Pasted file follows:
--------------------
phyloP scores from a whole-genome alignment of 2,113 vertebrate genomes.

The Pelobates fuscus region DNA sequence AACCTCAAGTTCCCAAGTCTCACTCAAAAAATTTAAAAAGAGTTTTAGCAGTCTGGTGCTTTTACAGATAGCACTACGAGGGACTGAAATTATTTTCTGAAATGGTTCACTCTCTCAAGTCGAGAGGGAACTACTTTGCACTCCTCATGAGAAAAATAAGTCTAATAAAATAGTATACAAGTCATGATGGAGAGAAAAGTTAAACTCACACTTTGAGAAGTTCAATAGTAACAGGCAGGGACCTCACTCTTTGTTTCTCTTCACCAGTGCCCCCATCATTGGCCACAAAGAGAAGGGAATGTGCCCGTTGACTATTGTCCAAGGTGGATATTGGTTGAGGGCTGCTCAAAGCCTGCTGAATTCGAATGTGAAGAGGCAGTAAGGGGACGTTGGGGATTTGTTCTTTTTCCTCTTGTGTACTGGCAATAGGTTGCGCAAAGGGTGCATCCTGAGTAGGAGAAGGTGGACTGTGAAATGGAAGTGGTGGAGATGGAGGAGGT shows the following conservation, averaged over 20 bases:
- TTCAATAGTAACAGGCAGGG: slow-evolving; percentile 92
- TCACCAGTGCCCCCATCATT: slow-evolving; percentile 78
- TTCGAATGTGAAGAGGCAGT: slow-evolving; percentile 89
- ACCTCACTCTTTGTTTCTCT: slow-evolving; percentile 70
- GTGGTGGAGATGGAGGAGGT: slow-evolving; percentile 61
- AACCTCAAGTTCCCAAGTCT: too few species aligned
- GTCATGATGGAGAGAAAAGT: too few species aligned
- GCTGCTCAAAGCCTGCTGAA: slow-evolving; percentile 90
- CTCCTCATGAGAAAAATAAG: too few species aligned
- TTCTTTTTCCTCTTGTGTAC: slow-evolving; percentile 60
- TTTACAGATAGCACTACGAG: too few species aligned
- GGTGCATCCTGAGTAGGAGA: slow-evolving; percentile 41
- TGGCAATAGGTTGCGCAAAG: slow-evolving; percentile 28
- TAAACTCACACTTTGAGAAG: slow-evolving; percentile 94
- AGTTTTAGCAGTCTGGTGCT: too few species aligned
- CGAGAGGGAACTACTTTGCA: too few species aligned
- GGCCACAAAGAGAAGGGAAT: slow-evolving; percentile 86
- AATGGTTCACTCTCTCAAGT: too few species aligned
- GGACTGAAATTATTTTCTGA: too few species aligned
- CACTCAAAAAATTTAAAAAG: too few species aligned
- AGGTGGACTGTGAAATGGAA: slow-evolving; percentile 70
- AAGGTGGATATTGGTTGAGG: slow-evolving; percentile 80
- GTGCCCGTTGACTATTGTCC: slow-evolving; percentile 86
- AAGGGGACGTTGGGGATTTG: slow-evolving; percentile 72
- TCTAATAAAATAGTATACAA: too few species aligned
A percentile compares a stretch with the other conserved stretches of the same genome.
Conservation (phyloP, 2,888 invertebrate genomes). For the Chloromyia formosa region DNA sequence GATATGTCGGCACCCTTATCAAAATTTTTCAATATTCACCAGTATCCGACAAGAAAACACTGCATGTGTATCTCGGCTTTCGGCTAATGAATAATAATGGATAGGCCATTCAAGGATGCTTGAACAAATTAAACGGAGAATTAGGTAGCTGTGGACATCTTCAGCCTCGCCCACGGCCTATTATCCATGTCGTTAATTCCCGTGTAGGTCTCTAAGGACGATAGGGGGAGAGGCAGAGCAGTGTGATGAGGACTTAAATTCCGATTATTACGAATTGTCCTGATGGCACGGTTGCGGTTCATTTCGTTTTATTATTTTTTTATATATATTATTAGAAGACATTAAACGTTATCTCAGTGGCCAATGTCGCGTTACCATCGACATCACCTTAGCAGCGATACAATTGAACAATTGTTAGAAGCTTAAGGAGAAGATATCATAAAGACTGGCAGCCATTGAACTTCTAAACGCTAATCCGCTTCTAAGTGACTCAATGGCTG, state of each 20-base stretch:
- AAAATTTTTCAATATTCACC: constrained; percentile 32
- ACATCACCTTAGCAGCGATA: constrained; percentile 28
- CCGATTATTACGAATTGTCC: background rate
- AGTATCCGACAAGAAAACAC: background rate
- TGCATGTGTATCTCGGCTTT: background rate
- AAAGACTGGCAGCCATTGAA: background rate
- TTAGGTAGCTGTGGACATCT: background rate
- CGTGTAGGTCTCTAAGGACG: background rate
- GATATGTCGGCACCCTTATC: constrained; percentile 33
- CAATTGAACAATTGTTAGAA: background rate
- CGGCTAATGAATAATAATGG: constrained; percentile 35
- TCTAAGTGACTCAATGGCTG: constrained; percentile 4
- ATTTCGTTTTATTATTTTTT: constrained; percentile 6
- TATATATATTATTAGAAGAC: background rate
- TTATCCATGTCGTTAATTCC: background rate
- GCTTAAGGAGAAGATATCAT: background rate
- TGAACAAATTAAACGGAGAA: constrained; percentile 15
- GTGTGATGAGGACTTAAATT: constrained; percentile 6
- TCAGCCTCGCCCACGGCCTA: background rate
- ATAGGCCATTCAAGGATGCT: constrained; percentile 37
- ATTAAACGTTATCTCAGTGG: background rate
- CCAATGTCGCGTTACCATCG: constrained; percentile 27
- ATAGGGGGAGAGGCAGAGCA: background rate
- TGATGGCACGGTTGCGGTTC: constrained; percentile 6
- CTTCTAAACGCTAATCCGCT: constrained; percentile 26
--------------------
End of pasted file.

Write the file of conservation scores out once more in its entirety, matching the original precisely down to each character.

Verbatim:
phyloP scores from a whole-genome alignment of 2,113 vertebrate genomes.

The Pelobates fuscus region DNA sequence AACCTCAAGTTCCCAAGTCTCACTCAAAAAATTTAAAAAGAGTTTTAGCAGTCTGGTGCTTTTACAGATAGCACTACGAGGGACTGAAATTATTTTCTGAAATGGTTCACTCTCTCAAGTCGAGAGGGAACTACTTTGCACTCCTCATGAGAAAAATAAGTCTAATAAAATAGTATACAAGTCATGATGGAGAGAAAAGTTAAACTCACACTTTGAGAAGTTCAATAGTAACAGGCAGGGACCTCACTCTTTGTTTCTCTTCACCAGTGCCCCCATCATTGGCCACAAAGAGAAGGGAATGTGCCCGTTGACTATTGTCCAAGGTGGATATTGGTTGAGGGCTGCTCAAAGCCTGCTGAATTCGAATGTGAAGAGGCAGTAAGGGGACGTTGGGGATTTGTTCTTTTTCCTCTTGTGTACTGGCAATAGGTTGCGCAAAGGGTGCATCCTGAGTAGGAGAAGGTGGACTGTGAAATGGAAGTGGTGGAGATGGAGGAGGT shows the following conservation, averaged over 20 bases:
- TTCAATAGTAACAGGCAGGG: slow-evolving; percentile 92
- TCACCAGTGCCCCCATCATT: slow-evolving; percentile 78
- TTCGAATGTGAAGAGGCAGT: slow-evolving; percentile 89
- ACCTCACTCTTTGTTTCTCT: slow-evolving; percentile 70
- GTGGTGGAGATGGAGGAGGT: slow-evolving; percentile 61
- AACCTCAAGTTCCCAAGTCT: too few species aligned
- GTCATGATGGAGAGAAAAGT: too few species aligned
- GCTGCTCAAAGCCTGCTGAA: slow-evolving; percentile 90
- CTCCTCATGAGAAAAATAAG: too few species aligned
- TTCTTTTTCCTCTTGTGTAC: slow-evolving; percentile 60
- TTTACAGATAGCACTACGAG: too few species aligned
- GGTGCATCCTGAGTAGGAGA: slow-evolving; percentile 41
- TGGCAATAGGTTGCGCAAAG: slow-evolving; percentile 28
- TAAACTCACACTTTGAGAAG: slow-evolving; percentile 94
- AGTTTTAGCAGTCTGGTGCT: too few species aligned
- CGAGAGGGAACTACTTTGCA: too few species aligned
- GGCCACAAAGAGAAGGGAAT: slow-evolving; percentile 86
- AATGGTTCACTCTCTCAAGT: too few species aligned
- GGACTGAAATTATTTTCTGA: too few species aligned
- CACTCAAAAAATTTAAAAAG: too few species aligned
- AGGTGGACTGTGAAATGGAA: slow-evolving; percentile 70
- AAGGTGGATATTGGTTGAGG: slow-evolving; percentile 80
- GTGCCCGTTGACTATTGTCC: slow-evolving; percentile 86
- AAGGGGACGTTGGGGATTTG: slow-evolving; percentile 72
- TCTAATAAAATAGTATACAA: too few species aligned
A percentile compares a stretch with the other conserved stretches of the same genome.
Conservation (phyloP, 2,888 invertebrate genomes). For the Chloromyia formosa region DNA sequence GATATGTCGGCACCCTTATCAAAATTTTTCAATATTCACCAGTATCCGACAAGAAAACACTGCATGTGTATCTCGGCTTTCGGCTAATGAATAATAATGGATAGGCCATTCAAGGATGCTTGAACAAATTAAACGGAGAATTAGGTAGCTGTGGACATCTTCAGCCTCGCCCACGGCCTATTATCCATGTCGTTAATTCCCGTGTAGGTCTCTAAGGACGATAGGGGGAGAGGCAGAGCAGTGTGATGAGGACTTAAATTCCGATTATTACGAATTGTCCTGATGGCACGGTTGCGGTTCATTTCGTTTTATTATTTTTTTATATATATTATTAGAAGACATTAAACGTTATCTCAGTGGCCAATGTCGCGTTACCATCGACATCACCTTAGCAGCGATACAATTGAACAATTGTTAGAAGCTTAAGGAGAAGATATCATAAAGACTGGCAGCCATTGAACTTCTAAACGCTAATCCGCTTCTAAGTGACTCAATGGCTG, state of each 20-base stretch:
- AAAATTTTTCAATATTCACC: constrained; percentile 32
- ACATCACCTTAGCAGCGATA: constrained; percentile 28
- CCGATTATTACGAATTGTCC: background rate
- AGTATCCGACAAGAAAACAC: background rate
- TGCATGTGTATCTCGGCTTT: background rate
- AAAGACTGGCAGCCATTGAA: background rate
- TTAGGTAGCTGTGGACATCT: background rate
- CGTGTAGGTCTCTAAGGACG: background rate
- GATATGTCGGCACCCTTATC: constrained; percentile 33
- CAATTGAACAATTGTTAGAA: background rate
- CGGCTAATGAATAATAATGG: constrained; percentile 35
- TCTAAGTGACTCAATGGCTG: constrained; percentile 4
- ATTTCGTTTTATTATTTTTT: constrained; percentile 6
- TATATATATTATTAGAAGAC: background rate
- TTATCCATGTCGTTAATTCC: background rate
- GCTTAAGGAGAAGATATCAT: background rate
- TGAACAAATTAAACGGAGAA: constrained; percentile 15
- GTGTGATGAGGACTTAAATT: constrained; percentile 6
- TCAGCCTCGCCCACGGCCTA: background rate
- ATAGGCCATTCAAGGATGCT: constrained; percentile 37
- ATTAAACGTTATCTCAGTGG: background rate
- CCAATGTCGCGTTACCATCG: constrained; percentile 27
- ATAGGGGGAGAGGCAGAGCA: background rate
- TGATGGCACGGTTGCGGTTC: constrained; percentile 6
- CTTCTAAACGCTAATCCGCT: constrained; percentile 26